Alternative radio has always had a soft spot for the oddball, for the weird, for the kids that just don’t fit in with the rest of the class. It was a place for Robert Smith and black fingernails, for white rappers like the Beastie Boys, for acts as singular as Moby and Radiohead. Even more recently, the biggest acts to emerge from the format, from Muse to the Killers to Imagine Dragons, all have their distinct quirks. It’s what makes them alternative in the loosest sense of the term.
So, Alt-J’s telegraphed divergence isn’t without precedent. On their second album, This Is All Yours, they compensate for their own quirks by granting access points both for the radio-only audience and for the Internet music fans. The title of the LP almost seems a literal statement of intent, with the focus being “all.” Those with their ear on the mainstream get “Left Hand Free”, a song that can’t help but evoke masturbatory connotations, particularly since the band revealed that the song was written solely to be a single, built around a “joke riff,” in all of 20 minutes. In the group’s own words, it’s “the least Alt-J song ever.”
This distancing from their own work, even before the album was even released, had to have set them at odds with their management, publicists, and label, but the idea that Alt-J’s target audience would even read an interview makes it all seem sort of moot. The song’s placed right in the thick of the album, directly after another, less radio-ready single, “Every Other Freckle”, in such a manner that it doesn’t stick out like the “joke” it was intended to be — especially since “Freckle” includes a line like “If you really think that you can stomach me” about a minute before “Left Hand Free” begins.
“Every Other Freckle”, on the other hand, is both about as base-level-appealing and dubiously nuanced as any single that you’re likely to hear aiming for mass consumption in 2014. And if you think the Sherwood Forest harmonies and quips like “Let me be the wallpaper that papers up your room” are enough to sink the song’s hook-after-hook structure, than Alt-J just isn’t for you in the first place. Maybe try the equally captivating Big K.R.I.T. remix of the song.
Along with K.R.I.T., Alt-J has seen a Clipping remix, samples Miley Cyrus, and on one of the most stunning moments of the album, “Warm Foothills”, splices in vocals from Conor Oberst, Lianne La Havas, Sivu, and Marika Hackman to create a left-field duet moment for the books. It’s all stuff that shouldn’t work. Admittedly, it doesn’t for many people. But the fact that Alt-J seem to take themselves less than seriously, from their lyrics to their affinity for woodwinds and unexpected, delicate classical guitar ballads, makes this second record harmless at worst, and fascinating at best.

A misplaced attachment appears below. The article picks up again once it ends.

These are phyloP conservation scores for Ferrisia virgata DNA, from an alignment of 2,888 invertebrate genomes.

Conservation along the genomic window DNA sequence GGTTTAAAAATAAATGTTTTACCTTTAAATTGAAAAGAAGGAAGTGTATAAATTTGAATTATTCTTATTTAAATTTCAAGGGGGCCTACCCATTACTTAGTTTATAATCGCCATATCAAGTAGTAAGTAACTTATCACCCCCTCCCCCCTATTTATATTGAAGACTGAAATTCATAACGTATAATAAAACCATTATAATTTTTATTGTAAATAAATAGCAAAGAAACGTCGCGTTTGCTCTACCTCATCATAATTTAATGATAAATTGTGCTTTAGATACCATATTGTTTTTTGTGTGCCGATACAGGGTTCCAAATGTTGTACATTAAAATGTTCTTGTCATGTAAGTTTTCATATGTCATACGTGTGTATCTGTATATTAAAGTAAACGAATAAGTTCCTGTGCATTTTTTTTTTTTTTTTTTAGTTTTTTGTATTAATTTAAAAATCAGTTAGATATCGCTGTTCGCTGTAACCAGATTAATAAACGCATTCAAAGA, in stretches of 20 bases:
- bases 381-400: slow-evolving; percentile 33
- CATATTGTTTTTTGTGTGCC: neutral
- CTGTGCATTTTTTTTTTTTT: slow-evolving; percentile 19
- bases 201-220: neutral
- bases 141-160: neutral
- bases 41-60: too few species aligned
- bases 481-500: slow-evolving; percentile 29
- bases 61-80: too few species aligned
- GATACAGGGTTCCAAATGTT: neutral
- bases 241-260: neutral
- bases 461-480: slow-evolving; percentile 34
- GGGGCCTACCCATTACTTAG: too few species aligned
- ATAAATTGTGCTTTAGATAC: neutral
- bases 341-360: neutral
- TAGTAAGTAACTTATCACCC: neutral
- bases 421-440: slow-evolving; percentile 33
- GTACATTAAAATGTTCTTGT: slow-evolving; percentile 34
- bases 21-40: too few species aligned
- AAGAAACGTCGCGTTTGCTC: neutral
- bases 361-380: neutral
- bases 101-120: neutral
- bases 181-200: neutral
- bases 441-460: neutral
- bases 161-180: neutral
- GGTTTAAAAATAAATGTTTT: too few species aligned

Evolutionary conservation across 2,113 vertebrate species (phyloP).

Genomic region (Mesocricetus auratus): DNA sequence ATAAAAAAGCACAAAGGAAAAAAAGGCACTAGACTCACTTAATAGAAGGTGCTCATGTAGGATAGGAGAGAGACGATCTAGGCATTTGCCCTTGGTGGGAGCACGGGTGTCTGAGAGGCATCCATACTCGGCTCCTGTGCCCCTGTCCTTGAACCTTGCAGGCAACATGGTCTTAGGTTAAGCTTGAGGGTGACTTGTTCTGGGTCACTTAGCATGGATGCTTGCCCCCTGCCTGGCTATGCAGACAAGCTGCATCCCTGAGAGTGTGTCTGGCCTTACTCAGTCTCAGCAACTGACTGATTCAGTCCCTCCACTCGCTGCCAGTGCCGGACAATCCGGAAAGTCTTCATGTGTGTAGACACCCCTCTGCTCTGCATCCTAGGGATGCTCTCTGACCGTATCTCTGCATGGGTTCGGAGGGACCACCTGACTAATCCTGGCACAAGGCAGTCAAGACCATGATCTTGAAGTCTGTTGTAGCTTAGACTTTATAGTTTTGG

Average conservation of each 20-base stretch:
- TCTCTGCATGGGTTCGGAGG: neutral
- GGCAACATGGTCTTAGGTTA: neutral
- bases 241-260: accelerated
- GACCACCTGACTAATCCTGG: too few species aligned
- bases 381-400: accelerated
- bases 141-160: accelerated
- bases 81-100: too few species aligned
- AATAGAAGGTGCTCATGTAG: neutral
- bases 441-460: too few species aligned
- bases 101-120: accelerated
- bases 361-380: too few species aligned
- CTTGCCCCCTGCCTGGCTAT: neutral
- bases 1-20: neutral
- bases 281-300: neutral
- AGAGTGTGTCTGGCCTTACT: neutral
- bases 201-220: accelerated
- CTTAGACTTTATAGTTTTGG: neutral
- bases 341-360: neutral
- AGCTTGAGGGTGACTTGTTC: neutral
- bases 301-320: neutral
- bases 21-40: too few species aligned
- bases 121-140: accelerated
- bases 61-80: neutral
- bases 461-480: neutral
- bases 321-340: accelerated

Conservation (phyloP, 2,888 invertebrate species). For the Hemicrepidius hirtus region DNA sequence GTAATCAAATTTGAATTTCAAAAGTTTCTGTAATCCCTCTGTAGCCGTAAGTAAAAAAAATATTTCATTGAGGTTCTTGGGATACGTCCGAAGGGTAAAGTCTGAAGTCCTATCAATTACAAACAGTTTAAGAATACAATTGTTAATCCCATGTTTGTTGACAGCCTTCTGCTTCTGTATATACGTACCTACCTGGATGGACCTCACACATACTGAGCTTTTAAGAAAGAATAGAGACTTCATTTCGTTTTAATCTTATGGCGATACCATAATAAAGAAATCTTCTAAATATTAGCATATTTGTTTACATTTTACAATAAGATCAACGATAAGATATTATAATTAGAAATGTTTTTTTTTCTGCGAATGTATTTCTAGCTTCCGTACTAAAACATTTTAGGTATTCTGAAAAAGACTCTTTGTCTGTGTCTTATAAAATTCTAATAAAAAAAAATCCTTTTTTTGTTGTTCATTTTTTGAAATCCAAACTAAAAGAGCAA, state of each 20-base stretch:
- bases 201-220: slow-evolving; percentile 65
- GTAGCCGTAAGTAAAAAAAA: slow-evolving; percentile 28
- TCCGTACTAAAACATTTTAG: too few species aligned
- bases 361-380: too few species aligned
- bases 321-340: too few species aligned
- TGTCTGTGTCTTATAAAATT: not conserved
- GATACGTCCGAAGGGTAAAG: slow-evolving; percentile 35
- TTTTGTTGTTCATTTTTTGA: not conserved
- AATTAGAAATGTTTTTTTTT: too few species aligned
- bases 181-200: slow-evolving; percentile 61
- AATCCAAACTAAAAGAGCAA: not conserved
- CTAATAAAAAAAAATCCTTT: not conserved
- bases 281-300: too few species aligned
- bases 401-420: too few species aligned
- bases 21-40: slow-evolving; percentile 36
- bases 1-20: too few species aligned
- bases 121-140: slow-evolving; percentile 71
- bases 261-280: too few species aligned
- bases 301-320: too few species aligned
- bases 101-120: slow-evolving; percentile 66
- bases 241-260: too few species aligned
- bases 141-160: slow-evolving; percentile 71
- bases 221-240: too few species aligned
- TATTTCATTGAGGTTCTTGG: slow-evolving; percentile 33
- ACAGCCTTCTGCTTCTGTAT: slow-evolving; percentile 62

“Intro” builds a song primarily on “la la las” and other nonsensical vocal wails for a couple of minutes before decipherable English appears. Shockingly, real words aren’t necessary. Not since Sigur Rós’ ( ) has non-meaning been so expressive. It is one of the more fully realized and successful songs on the album because it knows what it wants to be (an intro, duh) and stands in front of its audience with vulnerability. Rarely do lead songs on albums dare the listener to bail. But, in vocalist Joe Newman’s terminology, if you can stomach this, you can probably swallow the rest of the album with the same ease or difficulty.
To continue the metaphor, This Is All Yours is not candy or potato chips. There is nourishment within the collection. “Hunger of the Pine” and “Bloodfood II” are songs that, if and when the band makes their great album, will be blueprints for finding the balance to please everyone at once, rather than using individual songs as jabs toward particular audiences. Newman’s cadance on these songs pours naturally over the modified percussion sounds and steadily rising and receding synthesizer moans. If Alt-J ever does decide they want to be a singular band like the alternative greats that came before them, rather than just the temporary curiosity they are firmly entrenched as now, it might be braver for them to wipe the grins from their face and deliver something like these more consistently: straight-faced, earnest, but still weird. Never lose the weird.
Essential Tracks: “Warm Foothills”, “Hunger of the Pine”, and “Bloodfood II”